12. Criminal Justice and Vengeance in Justinian's Digest

Part II. The Early Middle Ages (500?1000)

Chapter Four: Codes, Capitularies, and Penitentials

13. The Laws of the Salian Franks

14. The Lombard Laws

15. Carolingian Capitularies

16. Early Medieval English Law

17. Emotion and Sin

Chapter Five: Sermons, Exegesis, and Letters

18. Augustine on the Legitimacy of Fighting Back

19. Augustine on the Need to Await God's Vengeance

20. Jerome on Kindness and Cruelty

21. Law and the ""Accursed Custom"" of Vengeance in Theoderic's Italy

22. Isidore of Seville on the Law of the Talion

23. Pope Honorius Speaks of Justice as Vengeance

24. Smaragdus of St. Mihiel on Restraining Royal Anger

25. Hrabanus Maurus?s Homily on Avoiding Anger and Homicide

26. Einhard on the Fear of Family Vengeance

27. Charles the Bald to Pope Nicholas on Vengeance without Violence

28. Vengeance for the ""Hard Man""

Chapter Six: Saints' Lives, Chronicles, and Epics

29. Jordanes on Vengeance and the Vandal Wars of Conquest

30. Gregory of Tours on Feuding and Vengeance

31. Gregory of Tours on God's Vengeance

32. Vengeance As the Devil's Work in the Life of Saint Sadalberga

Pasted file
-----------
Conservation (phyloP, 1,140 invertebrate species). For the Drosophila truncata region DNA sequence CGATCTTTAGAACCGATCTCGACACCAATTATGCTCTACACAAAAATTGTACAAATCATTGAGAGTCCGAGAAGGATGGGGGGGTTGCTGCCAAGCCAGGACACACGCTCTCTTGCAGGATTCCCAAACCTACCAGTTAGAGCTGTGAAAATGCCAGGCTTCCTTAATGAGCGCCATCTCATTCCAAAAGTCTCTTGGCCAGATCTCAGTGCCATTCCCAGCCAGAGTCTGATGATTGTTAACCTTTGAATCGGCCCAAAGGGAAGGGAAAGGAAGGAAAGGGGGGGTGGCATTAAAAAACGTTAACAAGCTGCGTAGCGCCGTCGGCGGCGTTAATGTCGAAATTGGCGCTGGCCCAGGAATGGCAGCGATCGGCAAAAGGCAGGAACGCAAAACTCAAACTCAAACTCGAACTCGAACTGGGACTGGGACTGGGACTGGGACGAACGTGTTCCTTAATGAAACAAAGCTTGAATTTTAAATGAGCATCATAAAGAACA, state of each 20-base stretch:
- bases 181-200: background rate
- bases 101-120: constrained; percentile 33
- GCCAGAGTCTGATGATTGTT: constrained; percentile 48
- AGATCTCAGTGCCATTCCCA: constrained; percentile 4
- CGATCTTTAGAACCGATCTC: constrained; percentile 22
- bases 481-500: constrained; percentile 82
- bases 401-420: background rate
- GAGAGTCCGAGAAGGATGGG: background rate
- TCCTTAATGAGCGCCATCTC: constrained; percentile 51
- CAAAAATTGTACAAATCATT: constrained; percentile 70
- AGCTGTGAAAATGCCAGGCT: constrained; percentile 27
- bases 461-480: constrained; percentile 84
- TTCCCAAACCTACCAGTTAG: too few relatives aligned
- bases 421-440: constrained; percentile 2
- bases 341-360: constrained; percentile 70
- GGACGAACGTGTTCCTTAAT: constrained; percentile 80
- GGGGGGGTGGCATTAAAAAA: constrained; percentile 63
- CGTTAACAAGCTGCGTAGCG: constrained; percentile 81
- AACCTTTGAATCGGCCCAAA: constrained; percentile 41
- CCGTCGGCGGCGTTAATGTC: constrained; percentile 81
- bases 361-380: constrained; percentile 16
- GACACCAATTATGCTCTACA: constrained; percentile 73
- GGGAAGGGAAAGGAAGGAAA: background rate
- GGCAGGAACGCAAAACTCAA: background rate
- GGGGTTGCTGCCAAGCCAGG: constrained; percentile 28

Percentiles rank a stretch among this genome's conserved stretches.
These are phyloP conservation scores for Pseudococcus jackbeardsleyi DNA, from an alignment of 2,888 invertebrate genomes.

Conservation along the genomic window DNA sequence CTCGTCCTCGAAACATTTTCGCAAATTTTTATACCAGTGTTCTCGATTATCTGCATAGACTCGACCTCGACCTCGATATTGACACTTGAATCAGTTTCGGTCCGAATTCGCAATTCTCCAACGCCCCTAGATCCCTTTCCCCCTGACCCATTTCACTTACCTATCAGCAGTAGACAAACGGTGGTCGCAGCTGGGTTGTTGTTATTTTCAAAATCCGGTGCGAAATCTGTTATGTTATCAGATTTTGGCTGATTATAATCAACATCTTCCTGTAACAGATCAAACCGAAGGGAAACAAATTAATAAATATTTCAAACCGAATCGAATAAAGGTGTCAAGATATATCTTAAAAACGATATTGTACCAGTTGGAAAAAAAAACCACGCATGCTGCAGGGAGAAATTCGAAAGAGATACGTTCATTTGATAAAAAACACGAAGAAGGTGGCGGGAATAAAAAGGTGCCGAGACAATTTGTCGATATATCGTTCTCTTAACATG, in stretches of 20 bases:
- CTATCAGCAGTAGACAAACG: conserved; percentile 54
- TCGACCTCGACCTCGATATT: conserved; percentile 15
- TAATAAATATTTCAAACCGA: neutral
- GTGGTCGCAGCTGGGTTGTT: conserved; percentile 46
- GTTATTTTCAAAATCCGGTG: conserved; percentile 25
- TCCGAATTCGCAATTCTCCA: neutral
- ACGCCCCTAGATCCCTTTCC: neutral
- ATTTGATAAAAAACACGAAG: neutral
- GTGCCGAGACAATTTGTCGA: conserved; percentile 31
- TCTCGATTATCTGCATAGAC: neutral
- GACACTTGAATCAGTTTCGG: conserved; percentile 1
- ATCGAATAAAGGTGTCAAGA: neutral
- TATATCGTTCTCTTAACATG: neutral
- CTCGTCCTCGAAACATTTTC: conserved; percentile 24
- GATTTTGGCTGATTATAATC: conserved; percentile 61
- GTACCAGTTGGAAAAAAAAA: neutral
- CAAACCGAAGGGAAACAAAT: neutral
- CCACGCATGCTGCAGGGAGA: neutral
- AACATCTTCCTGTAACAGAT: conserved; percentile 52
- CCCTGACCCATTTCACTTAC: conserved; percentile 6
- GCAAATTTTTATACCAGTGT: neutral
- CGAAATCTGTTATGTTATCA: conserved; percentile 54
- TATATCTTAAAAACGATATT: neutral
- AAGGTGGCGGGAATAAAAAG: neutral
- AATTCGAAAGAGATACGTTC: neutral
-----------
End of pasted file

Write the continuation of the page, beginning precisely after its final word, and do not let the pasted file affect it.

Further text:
33. Saint Amandus Rescues a Man from Judicial Vengeance

34. Saint Willibrord Forgoes Vengeance and Anger

35. History of the Lombards by Paul the Deacon

36. Einhard on the Peace Inspired by the Relics of Saints Marcellinus and Peter

37. Saint Gerald of Aurillac Seeks Peace with His Enemies

38. Liutprand of Cremona's Tit-For-Tat

39. Heroic Vengeance

Chapter Seven: Formularies, Charters, and Judgments

40. Security for Peace after a Murder

41. An Orderly Merovingian Judgment

42. Lombard Notice of Judgment at Pavia

Part III. The High Middle Ages (1000?1250)

Chapter Eight: The Effort to Regulate Violence and Emotion

43. The Peace of God in Charroux

44. Penance for Homicide in the Decretum of Burchard of Worms

45. The Laws of the Family of St. Peter

46. The Penitential of Burchard of Worms

47. Truce of God in Arles

48. A Comital Peace Assembly of Barcelona

49. The Truce of God in Cologne

50. Peace of the Land in Mainz

51. The Laws of Henry I of England

52. The Usatges of Barcelona

53. Rules for Trial by Combat in Brescia

54. The Penitential of Alain of Lille

55. The Penitential of Robert of Flamborough

56. General Constitution Concerning Judgments and Keeping the Peace

Chapter Nine: Sermons and Learned Commentary on Anger and Vengeance

57. Aelfric's Sermon on Anger and Peace

58. Wulfstan's ?Sermon of the Wolf? on the Evils of His Day

59. Peter Damian on Restraining Anger

60. A Letter by Peter Damian on the Vengeance of Spiritual Leaders

61. William of Malmesbury on the Consequences of Resisting Peace

62. Pope Urban II Urges Vengeance on the Enemies of Christendom in Robert the Monk?s History of Jerusalem

63. An Account of the Speech of Pope Urban II by Fulcher of Chartres

64. A Sermon by Saint Francis on Hatred and Peace

65. The Wolf of Gubbio

66. Albertanus of Brescia on the Cost of Pursing Private War

67. Thomas Aquinas on Homicide, Vengeance, and Anger

Chapter Ten: Saints' Lives, Chronicles, and Epics

68. Rodulphus Glaber on the Truce of God

69. How the Emperor Conrad Pacified His Realm, According to Wipo

70. Adam of Bremen on the Attacks of Bishop Adalbert's Enemies

71. The Cattle-Raid of Cooley